I probably won't get any building done today, but I was able to make copies of the plans (for former and wing rib notching patterns and a template for cutting a new R-2 piece). I also picked up the final tool I needed for constructing the wood pieces: a small metal ruler.

Again, profuse thanks to all for the help and suggestions!

Title: Re: Guillow's de Havilland Chipmunk
Post by Dan on Sep 10th, 2019 at 7:40pm
Despite being sore from a couple of strenuous days at work (I have probably moved close to three tons of goods around), I got a little work done on the Chipmunk. It was almost all preparatory, but I now realize the value of having a metal ruler handy. Soon I'll have to upgrade to a larger one. The strips for the top spars were intentionally left rather long; I'll trim them as the wings start coming together and I have a better idea of the required length.

I also freed the horizontal stabilizer from the wax paper. It actually came off without too much grief. S-1 does not fit too well (as described in the article that MKelly graciously sent me). Obviously, some sanding will be needed, both to shape the stabilizer properly and attain a uniform height. I've discovered there is a degree of variance in the size of the 1/16" strips. Some filling will probably be necessary, especially around the leading edge of S-1 (on the left side in the photo).

If all goes well, I will start notching the wing ribs tomorrow.
Chipmunk_Wing_Sticks_Laid_Out.jpg (131 KB | 20 )
Chipmunk_Horizontal_Stab_Awaiting_Sanding.jpg (118 KB | 23 )

Title: Re: Guillow's de Havilland Chipmunk
Post by alfakilo on Sep 10th, 2019 at 9:38pm
Looks good! Now is the time to start thinking about how you are going to attach the wing. Is it to be built as one piece or two sides?

IMO, the S-1 joint is a poor design, a weak area that could have been easily done differently. I would have extended the two leading edges to butt up to each other and then trimmed S-1 so that it backed that butt joint. No difference in weight and much stronger.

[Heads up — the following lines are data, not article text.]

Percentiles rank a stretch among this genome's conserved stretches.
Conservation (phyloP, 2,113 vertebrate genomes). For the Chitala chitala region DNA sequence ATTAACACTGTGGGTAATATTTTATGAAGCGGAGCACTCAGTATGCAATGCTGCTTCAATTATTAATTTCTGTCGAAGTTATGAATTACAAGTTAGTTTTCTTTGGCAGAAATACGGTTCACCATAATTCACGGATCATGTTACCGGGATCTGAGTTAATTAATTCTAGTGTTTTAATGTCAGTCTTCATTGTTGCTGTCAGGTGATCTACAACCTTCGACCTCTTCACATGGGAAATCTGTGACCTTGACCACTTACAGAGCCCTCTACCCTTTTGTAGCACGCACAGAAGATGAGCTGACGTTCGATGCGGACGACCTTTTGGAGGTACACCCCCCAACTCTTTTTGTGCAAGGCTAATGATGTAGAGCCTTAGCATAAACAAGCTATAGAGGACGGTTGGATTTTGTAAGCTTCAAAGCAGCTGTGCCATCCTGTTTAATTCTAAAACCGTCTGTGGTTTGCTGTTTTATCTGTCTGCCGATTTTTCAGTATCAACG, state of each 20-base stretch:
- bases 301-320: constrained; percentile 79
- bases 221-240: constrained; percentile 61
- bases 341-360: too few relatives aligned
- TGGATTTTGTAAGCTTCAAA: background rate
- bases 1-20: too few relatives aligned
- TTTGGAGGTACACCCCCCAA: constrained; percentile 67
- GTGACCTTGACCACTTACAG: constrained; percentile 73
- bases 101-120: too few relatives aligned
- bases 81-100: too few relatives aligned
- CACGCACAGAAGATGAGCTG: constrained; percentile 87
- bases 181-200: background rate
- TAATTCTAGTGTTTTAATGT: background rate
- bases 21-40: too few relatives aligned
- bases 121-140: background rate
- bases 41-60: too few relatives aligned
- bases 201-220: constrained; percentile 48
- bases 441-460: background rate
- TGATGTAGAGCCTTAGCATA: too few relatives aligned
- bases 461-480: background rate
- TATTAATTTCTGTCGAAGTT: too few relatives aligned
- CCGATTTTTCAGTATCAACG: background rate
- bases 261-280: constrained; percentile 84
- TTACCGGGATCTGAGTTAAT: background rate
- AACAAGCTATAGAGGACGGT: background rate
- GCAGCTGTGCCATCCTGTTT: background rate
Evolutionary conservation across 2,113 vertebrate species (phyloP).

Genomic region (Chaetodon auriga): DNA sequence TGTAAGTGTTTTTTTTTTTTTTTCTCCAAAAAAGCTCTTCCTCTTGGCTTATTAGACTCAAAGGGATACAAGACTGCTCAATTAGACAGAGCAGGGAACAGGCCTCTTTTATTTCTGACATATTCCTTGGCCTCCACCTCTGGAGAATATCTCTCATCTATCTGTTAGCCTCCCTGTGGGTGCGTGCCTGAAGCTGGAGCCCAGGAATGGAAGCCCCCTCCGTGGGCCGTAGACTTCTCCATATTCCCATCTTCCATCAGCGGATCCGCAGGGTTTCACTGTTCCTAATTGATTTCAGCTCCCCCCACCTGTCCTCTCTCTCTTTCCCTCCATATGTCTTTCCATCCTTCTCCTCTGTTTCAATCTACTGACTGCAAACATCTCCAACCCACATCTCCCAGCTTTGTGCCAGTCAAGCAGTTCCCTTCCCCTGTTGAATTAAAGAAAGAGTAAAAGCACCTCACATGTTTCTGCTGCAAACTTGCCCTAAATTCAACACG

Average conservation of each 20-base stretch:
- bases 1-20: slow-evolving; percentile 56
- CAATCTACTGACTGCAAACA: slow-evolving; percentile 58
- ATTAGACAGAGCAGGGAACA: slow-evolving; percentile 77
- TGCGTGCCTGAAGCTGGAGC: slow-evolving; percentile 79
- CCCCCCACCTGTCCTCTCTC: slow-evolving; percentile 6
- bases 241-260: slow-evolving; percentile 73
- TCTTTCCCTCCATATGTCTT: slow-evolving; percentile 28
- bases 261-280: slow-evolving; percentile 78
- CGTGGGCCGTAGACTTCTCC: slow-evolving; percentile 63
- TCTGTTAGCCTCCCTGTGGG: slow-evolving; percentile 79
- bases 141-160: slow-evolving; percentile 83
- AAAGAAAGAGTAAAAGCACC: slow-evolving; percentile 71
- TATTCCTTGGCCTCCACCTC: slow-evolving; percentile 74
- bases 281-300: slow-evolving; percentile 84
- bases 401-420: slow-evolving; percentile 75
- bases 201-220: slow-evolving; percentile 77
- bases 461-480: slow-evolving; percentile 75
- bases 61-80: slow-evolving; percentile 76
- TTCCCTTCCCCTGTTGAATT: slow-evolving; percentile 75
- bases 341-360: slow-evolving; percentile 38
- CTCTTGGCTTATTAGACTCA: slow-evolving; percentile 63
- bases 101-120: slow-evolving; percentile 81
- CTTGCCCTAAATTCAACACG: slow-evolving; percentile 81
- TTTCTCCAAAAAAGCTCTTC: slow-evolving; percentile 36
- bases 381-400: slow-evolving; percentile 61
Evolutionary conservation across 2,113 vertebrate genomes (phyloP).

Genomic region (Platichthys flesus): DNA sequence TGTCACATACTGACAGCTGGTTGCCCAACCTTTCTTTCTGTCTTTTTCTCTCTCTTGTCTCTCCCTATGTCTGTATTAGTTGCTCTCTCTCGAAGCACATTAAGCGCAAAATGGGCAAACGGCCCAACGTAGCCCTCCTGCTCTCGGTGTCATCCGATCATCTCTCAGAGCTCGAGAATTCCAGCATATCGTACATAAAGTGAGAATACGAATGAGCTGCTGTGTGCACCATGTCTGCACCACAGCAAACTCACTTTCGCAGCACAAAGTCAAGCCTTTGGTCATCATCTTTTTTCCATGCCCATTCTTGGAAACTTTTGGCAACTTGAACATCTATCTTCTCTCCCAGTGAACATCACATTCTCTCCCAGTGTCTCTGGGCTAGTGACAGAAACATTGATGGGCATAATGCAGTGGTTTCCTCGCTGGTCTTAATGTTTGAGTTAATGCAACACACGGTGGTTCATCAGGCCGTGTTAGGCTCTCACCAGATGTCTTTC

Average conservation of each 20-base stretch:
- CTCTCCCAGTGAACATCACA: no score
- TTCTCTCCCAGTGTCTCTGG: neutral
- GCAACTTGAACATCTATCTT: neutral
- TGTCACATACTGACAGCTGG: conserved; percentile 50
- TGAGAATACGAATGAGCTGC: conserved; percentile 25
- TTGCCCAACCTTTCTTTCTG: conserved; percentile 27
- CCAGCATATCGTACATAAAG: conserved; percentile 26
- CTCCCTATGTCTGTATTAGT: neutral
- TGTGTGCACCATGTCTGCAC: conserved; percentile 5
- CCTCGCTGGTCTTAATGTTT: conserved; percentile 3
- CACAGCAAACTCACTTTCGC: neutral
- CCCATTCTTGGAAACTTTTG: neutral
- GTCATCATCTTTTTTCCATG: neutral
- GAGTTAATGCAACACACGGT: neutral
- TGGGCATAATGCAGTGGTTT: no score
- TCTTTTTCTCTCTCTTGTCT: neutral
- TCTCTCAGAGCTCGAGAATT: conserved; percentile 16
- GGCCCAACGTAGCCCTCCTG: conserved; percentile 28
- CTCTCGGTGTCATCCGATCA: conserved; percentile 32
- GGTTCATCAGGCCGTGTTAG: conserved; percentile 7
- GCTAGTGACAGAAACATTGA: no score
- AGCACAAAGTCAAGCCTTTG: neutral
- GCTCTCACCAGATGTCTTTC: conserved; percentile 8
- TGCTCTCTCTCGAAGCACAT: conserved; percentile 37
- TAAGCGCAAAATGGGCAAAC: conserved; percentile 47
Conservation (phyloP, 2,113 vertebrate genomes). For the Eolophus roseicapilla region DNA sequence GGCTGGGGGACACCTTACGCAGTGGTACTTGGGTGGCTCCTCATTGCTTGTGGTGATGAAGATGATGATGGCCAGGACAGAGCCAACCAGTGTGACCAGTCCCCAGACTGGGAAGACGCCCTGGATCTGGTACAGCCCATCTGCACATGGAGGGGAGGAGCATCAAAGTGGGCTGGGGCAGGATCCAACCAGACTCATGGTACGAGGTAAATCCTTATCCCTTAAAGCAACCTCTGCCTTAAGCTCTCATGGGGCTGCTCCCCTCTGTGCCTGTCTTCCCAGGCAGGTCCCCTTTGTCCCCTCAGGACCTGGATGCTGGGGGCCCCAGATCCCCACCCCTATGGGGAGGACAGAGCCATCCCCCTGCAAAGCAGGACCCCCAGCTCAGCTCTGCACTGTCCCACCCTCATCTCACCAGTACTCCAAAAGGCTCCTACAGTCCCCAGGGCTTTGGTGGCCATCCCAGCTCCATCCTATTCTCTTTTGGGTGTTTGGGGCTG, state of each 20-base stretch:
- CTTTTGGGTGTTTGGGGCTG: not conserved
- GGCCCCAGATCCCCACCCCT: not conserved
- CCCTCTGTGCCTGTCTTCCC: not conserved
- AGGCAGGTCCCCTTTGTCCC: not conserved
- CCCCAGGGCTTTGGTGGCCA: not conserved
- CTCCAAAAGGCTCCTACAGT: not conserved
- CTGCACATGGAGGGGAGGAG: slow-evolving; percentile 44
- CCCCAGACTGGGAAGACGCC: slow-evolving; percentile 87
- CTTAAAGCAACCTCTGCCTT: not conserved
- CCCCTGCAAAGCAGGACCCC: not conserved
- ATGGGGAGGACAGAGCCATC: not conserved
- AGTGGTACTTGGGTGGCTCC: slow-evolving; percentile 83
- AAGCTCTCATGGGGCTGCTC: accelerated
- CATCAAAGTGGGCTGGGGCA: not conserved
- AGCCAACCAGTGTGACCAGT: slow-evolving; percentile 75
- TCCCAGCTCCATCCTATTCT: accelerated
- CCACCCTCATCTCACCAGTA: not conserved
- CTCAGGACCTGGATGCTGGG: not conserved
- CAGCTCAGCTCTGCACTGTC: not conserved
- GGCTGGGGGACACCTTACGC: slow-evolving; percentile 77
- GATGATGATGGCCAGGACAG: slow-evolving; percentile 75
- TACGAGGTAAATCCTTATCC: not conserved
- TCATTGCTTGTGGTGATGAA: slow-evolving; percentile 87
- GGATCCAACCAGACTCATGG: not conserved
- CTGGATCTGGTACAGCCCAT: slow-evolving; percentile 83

Title: Re: Guillow's de Havilland Chipmunk
Post by Sky9pilot on Sep 10th, 2019 at 11:25pm
Ditto what AK said...looking very good. 
Here's a pic of your stab and I tried to illustrate what Alphakilo was saying and suggest a couple other areas with the gussets at the central trailing edge.  If you don't have some emery boards (finger nail files) make a trip to the nearest Dollar Store and buy a packet of them.  They have one that has a bunch of different sizes and grits.  I suggest getting one of those.  If you have a pair of old scissors you can trim the ends of them to narrow them to sand in tight areas.  DO NOT USE YOUR WIFE'S GOOD SCISSORS, TRUST ME!!! Don't ask how I know!!! :-[ :o ;)
Chipmunk_Horizontal_Stab_Awaiting_Sanding_2.jpg (197 KB | 19 )

Title: Re: Guillow's de Havilland Chipmunk
Post by Dan on Sep 11th, 2019 at 4:43am
Yet again, thank you for the suggestions! I will rework the leading edge and fabricate a new S-1 piece. The two S-3 pieces will be a little easier to rework.

As regards the wings, I will build them in two separate pieces. I've already cut the spars and leading/trailing edges with that setup in mind, and I figure (though I could be wrong) that getting the proper dihedral will be easier that way. Compared to putting the wings back on a Piper Aztec, that should be a walk in the park!

Title: Re: Guillow's de Havilland Chipmunk
Post by Dan on Sep 11th, 2019 at 8:01pm
A little more progress was made tonight...I started notching the wing ribs. I had previously made a copy of the patterns, so I started with W-1 and W-2. I cut each pattern from the paper with a hobby knife and lined them up. As those patterns were in an area that a fold passed through, I guided off the leading edge. With everything lined up, I cut the notches and did a quick test fit.